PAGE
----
Posted: March 29, 2021 | News
President Biden recently signed the American Rescue Plan Act (ARPA) into law, which includes provisions that employers should consider as they continue to handle the impacts of COVID-19 in the workplace. There are many components to the ARPA and this blog addresses only its paid leave benefit provisions.
Employer Tax Credits for Voluntarily Providing FFCRA Leave Has Expanded
The ARPA provides tax credits for employer-provided emergency paid sick and family leave established under the Families First Coronavirus Response Act (FFCRA) from April 1, 2021 through September 30, 2021.
As you may recall in our prior blog, under the initial version of the FFCRA, which expired at the end of last year, employers with fewer than 500 employees were required to provide emergency paid sick and family leave to employees for certain COVID-19 qualifying reasons. While employers are no longer required to provide FFCRA leave, the ARPA permits them to voluntarily provide FFCRA emergency paid sick and family leave benefits to their employees in exchange for refundable tax credits.
An important portion of the ARPA is that it expands the reasons that employees may qualify for these benefits if an employer elects to provide them. The covered reasons under the ARPA include the qualifying reasons under the FFCRA’s Emergency Paid Sick Leave Act (EPSLA) and Emergency Family and Medical Leave Expansion Act (EFMLA), in addition to the following reasons:
- if an employee is seeking or awaiting the results of a diagnostic test for, or a medical diagnosis of, COVID-19 and the employee has been exposed to COVID-19 or the employee's employer has requested a COVID-19 test or diagnosis, or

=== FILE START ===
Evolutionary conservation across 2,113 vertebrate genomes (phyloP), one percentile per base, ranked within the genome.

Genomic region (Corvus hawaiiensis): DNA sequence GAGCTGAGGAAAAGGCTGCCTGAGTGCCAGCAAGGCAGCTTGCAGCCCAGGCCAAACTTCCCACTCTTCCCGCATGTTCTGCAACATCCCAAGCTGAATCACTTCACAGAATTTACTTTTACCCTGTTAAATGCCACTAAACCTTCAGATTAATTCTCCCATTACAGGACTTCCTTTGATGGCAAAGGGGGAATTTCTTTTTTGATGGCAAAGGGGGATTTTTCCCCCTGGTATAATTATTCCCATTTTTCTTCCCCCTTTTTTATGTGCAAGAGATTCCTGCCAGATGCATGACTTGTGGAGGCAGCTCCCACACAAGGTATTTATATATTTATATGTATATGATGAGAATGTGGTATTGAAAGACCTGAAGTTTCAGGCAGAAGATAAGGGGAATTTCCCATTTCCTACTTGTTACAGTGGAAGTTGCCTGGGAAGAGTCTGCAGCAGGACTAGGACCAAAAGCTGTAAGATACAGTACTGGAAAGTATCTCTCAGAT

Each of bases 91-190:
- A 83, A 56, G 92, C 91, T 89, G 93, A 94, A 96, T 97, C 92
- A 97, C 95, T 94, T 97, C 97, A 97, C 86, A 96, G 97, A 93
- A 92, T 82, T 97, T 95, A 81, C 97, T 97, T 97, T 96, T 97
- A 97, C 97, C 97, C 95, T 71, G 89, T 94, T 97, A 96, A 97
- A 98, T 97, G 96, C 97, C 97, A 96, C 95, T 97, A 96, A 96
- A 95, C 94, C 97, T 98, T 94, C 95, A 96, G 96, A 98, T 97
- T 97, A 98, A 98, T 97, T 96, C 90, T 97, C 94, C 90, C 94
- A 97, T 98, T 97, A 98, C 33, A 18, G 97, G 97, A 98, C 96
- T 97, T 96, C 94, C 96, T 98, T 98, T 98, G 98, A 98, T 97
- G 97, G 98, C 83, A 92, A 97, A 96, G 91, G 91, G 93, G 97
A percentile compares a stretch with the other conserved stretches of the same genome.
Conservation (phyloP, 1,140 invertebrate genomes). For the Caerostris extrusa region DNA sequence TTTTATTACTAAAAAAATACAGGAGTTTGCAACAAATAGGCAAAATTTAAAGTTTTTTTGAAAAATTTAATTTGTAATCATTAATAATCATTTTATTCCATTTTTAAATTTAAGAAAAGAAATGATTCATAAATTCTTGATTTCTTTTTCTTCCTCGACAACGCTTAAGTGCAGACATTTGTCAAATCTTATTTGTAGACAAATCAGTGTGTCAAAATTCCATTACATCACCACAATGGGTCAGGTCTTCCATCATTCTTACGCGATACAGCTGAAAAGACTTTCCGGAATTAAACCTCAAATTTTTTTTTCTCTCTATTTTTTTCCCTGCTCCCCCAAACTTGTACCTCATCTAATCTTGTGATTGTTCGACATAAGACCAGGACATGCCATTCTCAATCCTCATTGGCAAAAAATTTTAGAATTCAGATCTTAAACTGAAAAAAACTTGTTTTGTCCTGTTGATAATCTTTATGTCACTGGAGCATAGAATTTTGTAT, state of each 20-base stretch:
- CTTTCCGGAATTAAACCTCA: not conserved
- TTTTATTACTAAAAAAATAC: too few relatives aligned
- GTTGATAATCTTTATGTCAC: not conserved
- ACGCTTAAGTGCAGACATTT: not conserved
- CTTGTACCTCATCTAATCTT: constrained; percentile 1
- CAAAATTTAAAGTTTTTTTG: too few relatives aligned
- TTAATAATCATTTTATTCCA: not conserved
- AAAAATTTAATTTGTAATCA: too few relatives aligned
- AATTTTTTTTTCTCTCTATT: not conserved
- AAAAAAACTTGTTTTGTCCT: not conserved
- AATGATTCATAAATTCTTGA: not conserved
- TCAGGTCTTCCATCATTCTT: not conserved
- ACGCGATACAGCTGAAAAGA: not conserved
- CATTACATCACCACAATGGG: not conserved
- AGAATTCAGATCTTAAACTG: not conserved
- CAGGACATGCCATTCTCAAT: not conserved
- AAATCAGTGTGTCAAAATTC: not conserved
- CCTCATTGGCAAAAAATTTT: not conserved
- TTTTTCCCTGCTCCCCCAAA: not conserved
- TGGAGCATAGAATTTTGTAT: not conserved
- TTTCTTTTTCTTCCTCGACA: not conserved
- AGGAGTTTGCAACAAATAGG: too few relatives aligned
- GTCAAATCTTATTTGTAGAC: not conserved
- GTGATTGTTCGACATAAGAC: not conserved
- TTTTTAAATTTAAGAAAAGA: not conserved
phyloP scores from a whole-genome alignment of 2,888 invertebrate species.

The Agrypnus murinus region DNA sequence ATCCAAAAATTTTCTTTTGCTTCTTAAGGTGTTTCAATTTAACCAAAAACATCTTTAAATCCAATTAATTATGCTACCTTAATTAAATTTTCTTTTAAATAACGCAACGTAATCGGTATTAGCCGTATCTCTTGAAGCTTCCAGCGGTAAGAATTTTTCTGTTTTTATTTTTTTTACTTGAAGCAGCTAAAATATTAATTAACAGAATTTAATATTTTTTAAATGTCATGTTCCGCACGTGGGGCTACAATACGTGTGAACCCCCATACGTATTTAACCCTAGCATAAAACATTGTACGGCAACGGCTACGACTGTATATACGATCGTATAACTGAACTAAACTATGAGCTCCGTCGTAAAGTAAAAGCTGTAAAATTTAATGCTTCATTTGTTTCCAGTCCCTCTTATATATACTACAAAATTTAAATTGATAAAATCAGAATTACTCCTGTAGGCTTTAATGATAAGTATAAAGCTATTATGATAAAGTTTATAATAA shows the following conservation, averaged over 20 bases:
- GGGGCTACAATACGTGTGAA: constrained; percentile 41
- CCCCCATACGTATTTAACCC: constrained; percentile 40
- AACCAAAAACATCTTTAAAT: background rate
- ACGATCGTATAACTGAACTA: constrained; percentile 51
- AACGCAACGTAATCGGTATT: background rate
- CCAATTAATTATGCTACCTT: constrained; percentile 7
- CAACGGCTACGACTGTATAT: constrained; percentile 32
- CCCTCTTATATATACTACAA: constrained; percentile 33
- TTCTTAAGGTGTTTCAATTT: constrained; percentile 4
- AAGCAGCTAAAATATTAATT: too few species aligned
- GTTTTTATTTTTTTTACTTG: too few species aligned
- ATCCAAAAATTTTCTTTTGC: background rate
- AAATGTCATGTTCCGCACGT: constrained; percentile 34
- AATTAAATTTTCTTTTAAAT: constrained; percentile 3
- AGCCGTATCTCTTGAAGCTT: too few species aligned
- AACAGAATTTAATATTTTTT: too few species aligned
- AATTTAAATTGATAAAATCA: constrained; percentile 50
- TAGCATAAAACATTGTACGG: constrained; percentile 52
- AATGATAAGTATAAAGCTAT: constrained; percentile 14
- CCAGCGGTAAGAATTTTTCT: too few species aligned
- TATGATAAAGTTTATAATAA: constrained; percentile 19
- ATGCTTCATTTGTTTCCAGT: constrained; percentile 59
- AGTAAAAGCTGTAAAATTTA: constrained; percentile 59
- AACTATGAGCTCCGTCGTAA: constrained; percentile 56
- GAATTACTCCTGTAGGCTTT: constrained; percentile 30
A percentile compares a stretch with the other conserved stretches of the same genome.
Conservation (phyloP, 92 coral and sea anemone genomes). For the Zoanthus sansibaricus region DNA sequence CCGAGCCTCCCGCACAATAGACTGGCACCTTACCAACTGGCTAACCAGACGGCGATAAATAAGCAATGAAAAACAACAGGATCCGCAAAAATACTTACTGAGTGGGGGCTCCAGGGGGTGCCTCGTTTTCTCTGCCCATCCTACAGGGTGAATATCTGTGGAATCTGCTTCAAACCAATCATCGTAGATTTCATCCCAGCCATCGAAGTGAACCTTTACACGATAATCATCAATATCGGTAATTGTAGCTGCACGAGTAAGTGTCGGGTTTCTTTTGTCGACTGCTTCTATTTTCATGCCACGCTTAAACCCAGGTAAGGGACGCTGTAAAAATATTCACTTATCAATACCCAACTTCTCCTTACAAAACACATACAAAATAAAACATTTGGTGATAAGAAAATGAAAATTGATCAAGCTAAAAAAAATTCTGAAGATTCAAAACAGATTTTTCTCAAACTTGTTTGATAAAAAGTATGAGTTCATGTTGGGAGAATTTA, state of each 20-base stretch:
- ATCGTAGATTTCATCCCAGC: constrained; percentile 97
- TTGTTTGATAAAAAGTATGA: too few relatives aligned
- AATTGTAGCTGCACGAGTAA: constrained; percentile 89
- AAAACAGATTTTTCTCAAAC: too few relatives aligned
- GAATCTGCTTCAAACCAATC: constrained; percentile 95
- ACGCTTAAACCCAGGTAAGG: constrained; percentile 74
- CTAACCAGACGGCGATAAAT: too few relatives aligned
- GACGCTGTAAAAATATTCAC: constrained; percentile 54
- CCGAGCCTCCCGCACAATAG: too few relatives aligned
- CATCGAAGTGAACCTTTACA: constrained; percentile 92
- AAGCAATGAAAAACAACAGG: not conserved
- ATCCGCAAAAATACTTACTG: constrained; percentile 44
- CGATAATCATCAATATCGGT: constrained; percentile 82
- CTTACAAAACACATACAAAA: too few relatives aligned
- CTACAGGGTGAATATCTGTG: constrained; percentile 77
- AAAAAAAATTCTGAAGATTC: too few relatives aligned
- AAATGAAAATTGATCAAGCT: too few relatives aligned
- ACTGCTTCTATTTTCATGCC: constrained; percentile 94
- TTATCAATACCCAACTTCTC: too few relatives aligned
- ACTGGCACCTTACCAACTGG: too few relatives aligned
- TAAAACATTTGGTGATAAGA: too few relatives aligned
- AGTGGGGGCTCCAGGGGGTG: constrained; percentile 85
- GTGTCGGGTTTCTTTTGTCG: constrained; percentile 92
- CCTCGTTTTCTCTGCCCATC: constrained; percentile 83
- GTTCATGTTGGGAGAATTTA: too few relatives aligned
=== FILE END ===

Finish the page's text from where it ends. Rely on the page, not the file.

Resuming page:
- the employee is obtaining immunization related to COVID-19, or
- the employee is recovering from any injury, disability, illness, or condition related to a COVID-19 immunization
If an employer provides the ARPA benefits, employees are also entitled to use emergency family leave for the reasons previously provided under the emergency paid sick leave provisions of the FFCRA. Previously, EFMLA leave was limited to employees who were unable to work because they were caring for their children whose school or place of care was closed, or whose care provider was unavailable for reasons related to COVID-19.
Notably, under the ARPA employees are entitled to 10 days of emergency paid sick leave beginning April 1, 2021. Emergency paid sick leave previously provided under the FFCRA does not count towards the ARPA provided 10 days. In other words, an employee who previously exhausted their EPSLA, would still be eligible under the ARPA.
As for emergency paid family and medical leave, under the ARPA, employees are entitled up to 12 weeks of paid leave, in an aggregate amount of not more than $12,000, which is a modification of the FFCRA provisions. Under the FFCRA, leave payments were capped at $10,000 in the aggregate and the first 10 days of the 12 weeks were unpaid, subject to certain exceptions.
If employers elect to receive tax credits by extending benefits under the ARPA, they should also be aware of the ARPA’s non-discrimination requirement, which provides that no credit will be allowed if an employer discriminates in favor of highly compensated employees, full-time employees, or employees on the basis of employment tenure with such employer.
Employers should review their existing policies and update them as necessary to either remove now expired FFCRA policies or to extend any FFCRA benefit provisions under the ARPA.
This blog is not meant to provide specific legal advice. For advice specific to your business, please contact any of the employment attorneys in our Employment Practices Group who are ready to assist you.
Alison C. Gibbs, Esq. is a Senior Associate of the firm's Employment Practice Group. Alison represents employers in a wide-range of employment-related litigation, including wage and hour defense, and defense of discrimination, harassment and retaliation claims. Alison also regularly advises employers before litigation ever occurs, handling employment disputes and managing day-to-day employee issues, including reviewing employee handbooks policies, wage and hour compliance, leave issues, internal investigations, lay-offs, disciplinary action, terminations, severance negotiations, and other employment practices